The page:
One night, playing the standard “Blue Moon,” he inserted the melody from the show tune “Some Enchanted Evening” so deftly that a musician in the audience took notice and came up to him after the tune to shake his hand.
“My head got a little bit bigger,” Howard laughed.
Back in Lansing, Howard became acquainted with Roscoe Mitchell, a legendary figure in Chicago avant-garde jazz, who lived in Bath, north of Lansing, in the early 1970s. Mitchell co-founded two of the most important avant-garde ensembles in jazz history, the Art Ensemble of Chicago and the Association for the Advancement of Creative Musicians.
“The man is a genius,” Howard said. “I learned a lot from him. A lot of people tell me I have a great tone. I got that from Roscoe.”
In the 1980s, Howard fell into a long-running gig at Jambalaya’s on Round Lake Road with singer Panthea Hawes. It worked well, but Hawes annoyed Howard with her habit of interrupting solos.
“She’d get happy,” Howard said. Tossing aside his plate of grapes, he jumped out of his chair to re-enact the scene.
“I got into it and got wound up in my solo, she’d cut you off: ‘Oh yeah! Yeah! Oh yeah, George! Yeah, yeah, yeah, play it again!’ I wasn’t going to play it again,” he cried, cracking up. “I wanted to move on. I’d say to myself, ‘Oh, Jesus.’”
One night in the 1980s, he sauntered into Baker’s Keyboard Lounge in Detroit carrying a red saxophone, wearing a Russian fur hat and long, beautiful coat.
He jumped from his chair again to imitate his younger self, strutting across the room with a big grin on his face.
“People stopped talking and whispered ‘Who is that?’” he recalled. “I lied to them. I told them, ‘I’m just back from a gig, I thought I’d check y’all out.’ I didn’t have no gig.” He laughed.
“I looked pretty good that night. I played the devil with ‘em. I asked some ladies if I could sit down and join them. They said, ‘Oh, yes.’” He laughed again.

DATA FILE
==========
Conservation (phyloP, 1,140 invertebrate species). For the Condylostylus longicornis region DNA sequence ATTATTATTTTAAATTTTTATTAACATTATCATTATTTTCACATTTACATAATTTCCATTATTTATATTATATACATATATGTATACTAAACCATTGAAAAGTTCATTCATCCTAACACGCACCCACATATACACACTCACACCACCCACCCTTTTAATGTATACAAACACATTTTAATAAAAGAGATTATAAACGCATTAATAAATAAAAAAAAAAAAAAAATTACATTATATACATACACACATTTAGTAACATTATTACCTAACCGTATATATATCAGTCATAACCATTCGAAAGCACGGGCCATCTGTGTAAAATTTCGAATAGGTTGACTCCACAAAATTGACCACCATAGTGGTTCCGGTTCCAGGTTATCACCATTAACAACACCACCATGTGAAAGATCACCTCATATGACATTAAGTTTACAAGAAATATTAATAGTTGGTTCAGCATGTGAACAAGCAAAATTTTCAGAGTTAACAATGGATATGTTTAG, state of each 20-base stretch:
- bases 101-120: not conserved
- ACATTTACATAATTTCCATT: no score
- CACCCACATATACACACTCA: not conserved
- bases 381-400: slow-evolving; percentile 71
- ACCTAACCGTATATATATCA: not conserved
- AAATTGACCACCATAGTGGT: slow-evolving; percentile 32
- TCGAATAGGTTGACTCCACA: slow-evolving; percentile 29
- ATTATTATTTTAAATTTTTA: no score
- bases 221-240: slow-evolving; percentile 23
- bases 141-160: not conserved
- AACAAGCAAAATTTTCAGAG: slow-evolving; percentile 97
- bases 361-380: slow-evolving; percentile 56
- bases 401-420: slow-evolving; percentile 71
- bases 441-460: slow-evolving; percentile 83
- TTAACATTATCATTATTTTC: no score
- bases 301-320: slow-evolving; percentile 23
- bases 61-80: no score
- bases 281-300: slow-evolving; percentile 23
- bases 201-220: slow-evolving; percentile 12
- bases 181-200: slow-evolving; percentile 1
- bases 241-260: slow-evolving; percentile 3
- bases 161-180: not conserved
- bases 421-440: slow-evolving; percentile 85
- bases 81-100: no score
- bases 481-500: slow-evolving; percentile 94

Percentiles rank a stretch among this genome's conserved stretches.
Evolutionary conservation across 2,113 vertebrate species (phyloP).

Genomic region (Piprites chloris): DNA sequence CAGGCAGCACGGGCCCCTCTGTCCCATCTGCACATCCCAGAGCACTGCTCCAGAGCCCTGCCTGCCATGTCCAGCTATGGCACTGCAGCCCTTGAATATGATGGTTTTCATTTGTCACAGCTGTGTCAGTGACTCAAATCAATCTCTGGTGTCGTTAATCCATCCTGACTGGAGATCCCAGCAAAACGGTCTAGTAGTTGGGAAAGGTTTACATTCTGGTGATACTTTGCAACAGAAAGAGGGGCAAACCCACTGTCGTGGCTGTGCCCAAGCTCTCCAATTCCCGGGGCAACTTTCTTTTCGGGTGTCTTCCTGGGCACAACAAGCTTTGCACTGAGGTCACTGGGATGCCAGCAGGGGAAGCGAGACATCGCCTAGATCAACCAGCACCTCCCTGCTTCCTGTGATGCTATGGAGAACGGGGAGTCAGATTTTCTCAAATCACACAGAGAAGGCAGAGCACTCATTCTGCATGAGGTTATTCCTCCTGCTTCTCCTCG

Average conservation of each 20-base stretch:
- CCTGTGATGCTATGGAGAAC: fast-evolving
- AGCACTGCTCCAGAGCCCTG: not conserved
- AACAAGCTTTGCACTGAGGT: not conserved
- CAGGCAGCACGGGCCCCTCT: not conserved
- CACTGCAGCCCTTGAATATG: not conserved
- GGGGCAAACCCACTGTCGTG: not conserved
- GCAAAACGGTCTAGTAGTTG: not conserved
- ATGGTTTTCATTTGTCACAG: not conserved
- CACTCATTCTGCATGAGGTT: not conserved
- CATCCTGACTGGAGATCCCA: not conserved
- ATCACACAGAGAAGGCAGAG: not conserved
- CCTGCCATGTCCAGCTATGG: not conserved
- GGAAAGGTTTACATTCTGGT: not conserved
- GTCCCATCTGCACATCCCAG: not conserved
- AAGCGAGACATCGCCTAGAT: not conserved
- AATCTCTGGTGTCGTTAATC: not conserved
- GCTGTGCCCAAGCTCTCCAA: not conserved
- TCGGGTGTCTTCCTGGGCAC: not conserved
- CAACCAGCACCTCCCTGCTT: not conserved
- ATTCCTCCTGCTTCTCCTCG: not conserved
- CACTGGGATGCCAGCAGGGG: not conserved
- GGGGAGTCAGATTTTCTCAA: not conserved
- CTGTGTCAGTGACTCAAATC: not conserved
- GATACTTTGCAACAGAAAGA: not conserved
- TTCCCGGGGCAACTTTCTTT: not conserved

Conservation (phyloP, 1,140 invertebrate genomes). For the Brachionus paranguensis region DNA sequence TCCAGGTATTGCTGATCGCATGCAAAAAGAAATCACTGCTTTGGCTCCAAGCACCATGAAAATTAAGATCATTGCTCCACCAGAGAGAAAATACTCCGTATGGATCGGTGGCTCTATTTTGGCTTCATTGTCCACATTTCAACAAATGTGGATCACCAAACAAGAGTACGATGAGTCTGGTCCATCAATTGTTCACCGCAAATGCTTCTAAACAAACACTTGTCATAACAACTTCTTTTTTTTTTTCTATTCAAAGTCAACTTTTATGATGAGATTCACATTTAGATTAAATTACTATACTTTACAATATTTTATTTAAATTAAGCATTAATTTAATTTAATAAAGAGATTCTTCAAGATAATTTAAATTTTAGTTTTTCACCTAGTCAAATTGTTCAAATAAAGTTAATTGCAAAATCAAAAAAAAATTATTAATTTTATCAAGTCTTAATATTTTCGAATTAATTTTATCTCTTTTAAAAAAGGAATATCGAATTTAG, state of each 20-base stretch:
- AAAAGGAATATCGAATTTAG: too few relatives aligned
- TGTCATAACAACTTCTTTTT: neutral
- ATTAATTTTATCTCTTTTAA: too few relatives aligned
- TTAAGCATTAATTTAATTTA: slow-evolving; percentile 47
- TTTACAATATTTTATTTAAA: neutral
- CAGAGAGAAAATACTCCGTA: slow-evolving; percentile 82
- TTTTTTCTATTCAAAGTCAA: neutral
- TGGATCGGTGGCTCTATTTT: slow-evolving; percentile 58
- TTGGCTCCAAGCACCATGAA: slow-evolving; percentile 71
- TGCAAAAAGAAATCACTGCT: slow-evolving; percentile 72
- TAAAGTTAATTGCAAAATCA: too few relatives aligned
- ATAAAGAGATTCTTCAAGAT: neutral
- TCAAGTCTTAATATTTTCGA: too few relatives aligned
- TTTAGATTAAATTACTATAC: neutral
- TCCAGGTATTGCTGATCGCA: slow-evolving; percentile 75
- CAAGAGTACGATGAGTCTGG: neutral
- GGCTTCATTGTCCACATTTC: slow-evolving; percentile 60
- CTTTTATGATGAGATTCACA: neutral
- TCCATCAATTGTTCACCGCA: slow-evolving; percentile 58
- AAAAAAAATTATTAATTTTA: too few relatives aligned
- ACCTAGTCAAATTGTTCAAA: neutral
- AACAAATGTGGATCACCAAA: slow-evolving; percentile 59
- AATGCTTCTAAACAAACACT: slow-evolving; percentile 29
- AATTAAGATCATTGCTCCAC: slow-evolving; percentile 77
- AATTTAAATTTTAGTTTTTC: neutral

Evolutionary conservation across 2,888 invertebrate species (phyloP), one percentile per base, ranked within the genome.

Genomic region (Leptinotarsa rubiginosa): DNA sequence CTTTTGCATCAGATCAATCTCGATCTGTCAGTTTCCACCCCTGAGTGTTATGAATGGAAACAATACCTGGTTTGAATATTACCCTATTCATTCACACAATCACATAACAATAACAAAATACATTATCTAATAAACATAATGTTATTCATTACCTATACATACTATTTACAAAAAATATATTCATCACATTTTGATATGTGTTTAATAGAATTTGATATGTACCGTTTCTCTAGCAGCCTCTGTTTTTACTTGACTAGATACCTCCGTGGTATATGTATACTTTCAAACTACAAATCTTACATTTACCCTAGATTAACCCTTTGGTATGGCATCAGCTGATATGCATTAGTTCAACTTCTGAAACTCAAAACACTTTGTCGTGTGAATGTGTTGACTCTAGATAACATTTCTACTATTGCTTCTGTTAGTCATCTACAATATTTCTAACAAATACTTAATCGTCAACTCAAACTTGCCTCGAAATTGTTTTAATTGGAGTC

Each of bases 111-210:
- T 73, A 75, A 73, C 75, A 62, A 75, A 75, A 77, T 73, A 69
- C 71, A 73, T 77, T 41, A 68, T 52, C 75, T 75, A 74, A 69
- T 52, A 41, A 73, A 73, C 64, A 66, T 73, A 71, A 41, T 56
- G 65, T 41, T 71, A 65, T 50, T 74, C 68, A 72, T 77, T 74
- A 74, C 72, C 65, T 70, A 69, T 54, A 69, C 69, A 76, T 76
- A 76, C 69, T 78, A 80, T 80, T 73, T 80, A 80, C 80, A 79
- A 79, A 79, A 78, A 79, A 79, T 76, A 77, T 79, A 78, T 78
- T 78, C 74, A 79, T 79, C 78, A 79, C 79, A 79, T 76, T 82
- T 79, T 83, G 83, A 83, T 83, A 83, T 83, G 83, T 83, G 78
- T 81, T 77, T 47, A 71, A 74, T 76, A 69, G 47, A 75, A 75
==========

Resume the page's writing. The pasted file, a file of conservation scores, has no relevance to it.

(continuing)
After Howard retired in 1989, he spent a lot of his extra time practicing his horn, with encouragement from former MSU jazz professors Wessell “Warmdaddy” Anderson and free lessons from trumpeter Derrick Gardner. He married his second wife, Anne Paquet, in 1994 and they are still going strong.
In the early 2000s, Howard played at East Lansing’s Green River Café and busked on the sidewalk outside. When the place closed, he busked outside New York Burrito on Washington Square in downtown Lansing for about three years for free food and tips from passersby. “I loved it,” he said.
Scoot, scat and squawk
Terry Terry met Howard more than 30 years ago at an informal weekly gathering of musicians and artists hosted by MSU art professor Bob Weil and his wife, Judy.
Terry, now Lansing JazzFest director, had just returned from Guatemala and was sporting a beautiful shirt he bought there.
“The first thing Howard ever said to me is that he liked the shirt — and could he have it,” Terry said with a laugh. Terry gave it to him and went home in his undershirt that night. They’ve been friends ever since.
“A lot of people love George,” Terry said. Howard has jammed for years as part of the OtherBand, a rotating group of like-minded artist-musicians including Terry, saxman Jack Bergeron and guitarist/bassist Dennis Preston.